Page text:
I've taken over maintenance for an old LiveCode application which uses a custom external library written in C. The application is no longer working with recent platform and I'm reasonably sure that complications with the external are to blame. I'm new to LiveCode and don't use Xcode frequently.

I decided to build a simple external using the most recent LiveCode documentation I could find (from Nov 2006):


As i386 architectures are no longer supported, I've removed the PowerPC-32 and x86-32 from all Xcode project build target configurations, and i386 from the list of valid architectures. These changes allow the project to build in Xcode properly.

Xcode 10 doesn't seem to have the same interface referenced by the old article for building in release mode. To perform the initial step of building in Release configuration, I have run Product > Archive from the menu.

When I then 'Run' the project, making sure the the build configuration from the 'manage schemes' interface is 'Debug', the LiveCode test stack rnaHelloStack.rev doesn't open automatically. I am able to make that happen by defining the LiveCode Indy 9.0.1.app executable for the scheme and EITHER:

1) Defining the working directory in the scheme options AND passing the rnaHelloStack.rev as an argument. 2) Choosing the Launch option for the scheme to 'Wait for executable to be launched' and opening the rnaHelloTest.rev file directly from the Finder after running the project.

In all cases, when the rnaHelloTest.rev is opened in LiveCode and I add the button handler script, the code halts execution at the call to the external function.

I have tinkered with the LiveCode code and variables. My best guess is that the external is not properly loaded into the stack. I've scoured for more recent documentation but have found nothing except this old forum post trying a similar thing:


How can I assure a simple external like this from the documentation is available to a LiveCode stack via the updated LiveCode 9.0.1 IDE and Xcode 10?


As mentioned by @jjsjjs using Xcode 9.4 for now will be simpler due to LiveCode itself still supporting i386 builds but Xcode no longer doing so. You probably want to build a universal binary for i386 & x86_64 for the moment unless you know for sure the app will be built as x86_64 only. If only building for x86_64 ensure LiveCode is not opening in 32 bit mode via the checkbox on the Get Info palette. FWIW we use Xcode 9.4 and symlink in macOS 10.9 sdk and build LiveCode against that.

The external documentation is very out of date. We are steering people to use the FFI features in LiveCode Builder these days, however, if you just want to get the external working again rather than start from scratch I suggest cloning one of my open source externals and basing your external on that. Either mergJSON or mergMarkdown. Note that both use submodules so ensure to clone recursively.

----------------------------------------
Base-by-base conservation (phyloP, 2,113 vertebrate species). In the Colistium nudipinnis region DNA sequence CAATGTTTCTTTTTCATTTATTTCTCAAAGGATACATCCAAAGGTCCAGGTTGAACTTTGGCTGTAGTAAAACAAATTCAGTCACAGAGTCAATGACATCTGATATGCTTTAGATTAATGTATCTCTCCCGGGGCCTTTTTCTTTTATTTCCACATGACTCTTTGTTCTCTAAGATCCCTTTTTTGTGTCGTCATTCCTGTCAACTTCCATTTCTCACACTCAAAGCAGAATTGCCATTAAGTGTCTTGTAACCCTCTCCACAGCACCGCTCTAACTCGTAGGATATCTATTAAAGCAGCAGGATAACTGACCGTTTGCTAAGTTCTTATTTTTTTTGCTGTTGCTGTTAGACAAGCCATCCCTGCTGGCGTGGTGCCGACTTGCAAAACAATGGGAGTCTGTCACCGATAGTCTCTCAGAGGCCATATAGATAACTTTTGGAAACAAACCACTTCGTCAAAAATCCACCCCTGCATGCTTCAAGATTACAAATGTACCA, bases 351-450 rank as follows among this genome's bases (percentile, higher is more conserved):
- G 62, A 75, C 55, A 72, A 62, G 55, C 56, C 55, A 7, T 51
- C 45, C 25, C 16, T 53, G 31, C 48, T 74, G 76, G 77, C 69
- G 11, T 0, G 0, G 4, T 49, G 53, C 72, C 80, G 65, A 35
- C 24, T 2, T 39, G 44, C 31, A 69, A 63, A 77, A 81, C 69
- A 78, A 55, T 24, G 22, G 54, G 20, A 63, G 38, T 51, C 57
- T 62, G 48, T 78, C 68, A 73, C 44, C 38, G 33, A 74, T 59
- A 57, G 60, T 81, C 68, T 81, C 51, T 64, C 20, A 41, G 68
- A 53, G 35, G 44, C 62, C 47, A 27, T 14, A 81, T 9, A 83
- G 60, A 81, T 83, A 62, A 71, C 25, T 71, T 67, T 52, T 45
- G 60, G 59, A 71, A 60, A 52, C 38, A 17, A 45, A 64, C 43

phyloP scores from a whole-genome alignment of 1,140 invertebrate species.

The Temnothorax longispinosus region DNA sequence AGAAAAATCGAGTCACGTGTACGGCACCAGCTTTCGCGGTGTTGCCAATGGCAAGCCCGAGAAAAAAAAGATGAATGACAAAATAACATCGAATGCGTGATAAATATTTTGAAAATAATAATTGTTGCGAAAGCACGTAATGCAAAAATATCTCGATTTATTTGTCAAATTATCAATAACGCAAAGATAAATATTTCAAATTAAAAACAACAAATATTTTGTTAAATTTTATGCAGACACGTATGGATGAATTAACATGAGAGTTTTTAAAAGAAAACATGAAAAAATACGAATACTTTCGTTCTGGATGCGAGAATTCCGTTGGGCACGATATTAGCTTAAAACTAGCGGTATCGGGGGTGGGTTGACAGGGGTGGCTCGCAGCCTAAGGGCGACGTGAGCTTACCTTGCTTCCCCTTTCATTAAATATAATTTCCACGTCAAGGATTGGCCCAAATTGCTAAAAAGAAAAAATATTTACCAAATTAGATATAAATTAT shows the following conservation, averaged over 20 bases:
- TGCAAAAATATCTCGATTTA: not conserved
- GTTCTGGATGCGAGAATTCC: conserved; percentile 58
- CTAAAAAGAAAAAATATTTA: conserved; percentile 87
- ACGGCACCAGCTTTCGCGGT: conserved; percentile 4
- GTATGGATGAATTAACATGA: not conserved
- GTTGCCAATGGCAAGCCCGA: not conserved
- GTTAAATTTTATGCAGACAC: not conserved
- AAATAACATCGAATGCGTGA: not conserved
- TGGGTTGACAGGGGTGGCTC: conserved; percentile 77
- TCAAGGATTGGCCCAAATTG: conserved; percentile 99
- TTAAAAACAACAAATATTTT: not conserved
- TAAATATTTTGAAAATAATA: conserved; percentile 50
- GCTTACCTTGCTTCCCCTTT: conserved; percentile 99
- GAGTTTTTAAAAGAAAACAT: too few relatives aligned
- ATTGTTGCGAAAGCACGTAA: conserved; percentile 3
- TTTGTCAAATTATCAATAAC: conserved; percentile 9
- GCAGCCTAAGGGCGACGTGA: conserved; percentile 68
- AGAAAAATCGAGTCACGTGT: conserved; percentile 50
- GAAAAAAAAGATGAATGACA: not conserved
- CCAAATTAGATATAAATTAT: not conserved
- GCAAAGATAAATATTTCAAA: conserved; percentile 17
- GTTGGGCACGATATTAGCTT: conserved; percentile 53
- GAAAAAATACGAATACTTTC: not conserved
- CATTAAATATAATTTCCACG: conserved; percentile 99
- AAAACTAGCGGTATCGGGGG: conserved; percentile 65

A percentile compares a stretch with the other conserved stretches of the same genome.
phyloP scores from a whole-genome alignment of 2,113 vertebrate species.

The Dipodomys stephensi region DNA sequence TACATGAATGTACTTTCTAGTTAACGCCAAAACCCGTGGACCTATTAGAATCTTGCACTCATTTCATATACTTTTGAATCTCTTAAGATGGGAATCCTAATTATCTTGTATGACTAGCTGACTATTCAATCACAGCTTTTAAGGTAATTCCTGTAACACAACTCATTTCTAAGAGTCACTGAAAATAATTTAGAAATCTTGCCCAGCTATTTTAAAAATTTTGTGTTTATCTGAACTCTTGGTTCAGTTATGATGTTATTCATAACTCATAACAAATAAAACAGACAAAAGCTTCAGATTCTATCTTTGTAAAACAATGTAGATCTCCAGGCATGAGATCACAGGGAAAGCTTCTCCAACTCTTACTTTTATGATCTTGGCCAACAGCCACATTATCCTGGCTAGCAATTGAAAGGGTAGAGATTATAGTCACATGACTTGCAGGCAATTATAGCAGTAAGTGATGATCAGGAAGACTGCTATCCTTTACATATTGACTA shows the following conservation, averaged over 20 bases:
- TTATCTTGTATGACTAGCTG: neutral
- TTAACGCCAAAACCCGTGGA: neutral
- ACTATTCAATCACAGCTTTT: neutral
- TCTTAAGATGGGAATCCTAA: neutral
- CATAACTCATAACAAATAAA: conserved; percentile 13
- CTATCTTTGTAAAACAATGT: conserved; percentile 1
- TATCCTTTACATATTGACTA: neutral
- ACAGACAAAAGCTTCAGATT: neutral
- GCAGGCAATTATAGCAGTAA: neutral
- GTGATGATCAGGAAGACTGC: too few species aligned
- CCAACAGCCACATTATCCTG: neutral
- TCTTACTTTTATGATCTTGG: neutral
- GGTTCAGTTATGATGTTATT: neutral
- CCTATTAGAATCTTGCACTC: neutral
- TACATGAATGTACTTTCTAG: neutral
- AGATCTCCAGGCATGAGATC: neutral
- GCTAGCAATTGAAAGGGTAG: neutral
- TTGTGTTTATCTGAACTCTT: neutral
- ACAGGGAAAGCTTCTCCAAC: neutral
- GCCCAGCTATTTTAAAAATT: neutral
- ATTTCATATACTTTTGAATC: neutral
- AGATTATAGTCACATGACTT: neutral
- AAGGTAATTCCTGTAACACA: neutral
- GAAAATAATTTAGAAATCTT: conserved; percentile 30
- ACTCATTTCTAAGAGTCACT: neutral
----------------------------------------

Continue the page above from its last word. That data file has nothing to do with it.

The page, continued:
Neither of those externals have a test target where they launch in the IDE. You copy the built external into your plugins folder following these instructions then launch LiveCode. When developing a new external I usually add a build phase that does those steps via a script to save time.

There are also some examples in our engine repo however because we use gyp to generate our project files they may not be as helpful.

  • Thanks for the reply, @monte-goulding. My further research into this issue and feedback from the LiveCode forums has indeed suggested that FFI features are the way to go. – Hackworth Oct 25 '18 at 19:51

Xcode 10 is not yet supported, perhaps soon in a new version. Livecode always runs a bit behind new Apple releases. But that seems logic. So use Xcode 9.4

  • Today I downgraded Xcode to version 9.4 and repeated the rnaHelloTest tutorial from the "official" documentation. Xcode 9.4 shares largely the same interface as version 10, making many of the documentation's instructions equally confusing. Additionally, it performed largely the same, ie, the IDE didn't load the rnaHelloTest.rev stack automatically, and tweaking the project a bit to force that to happen resulted in an error with the script while clicking the button, likely indicating that the external library isn't loaded. – Hackworth Oct 10 '18 at 5:18

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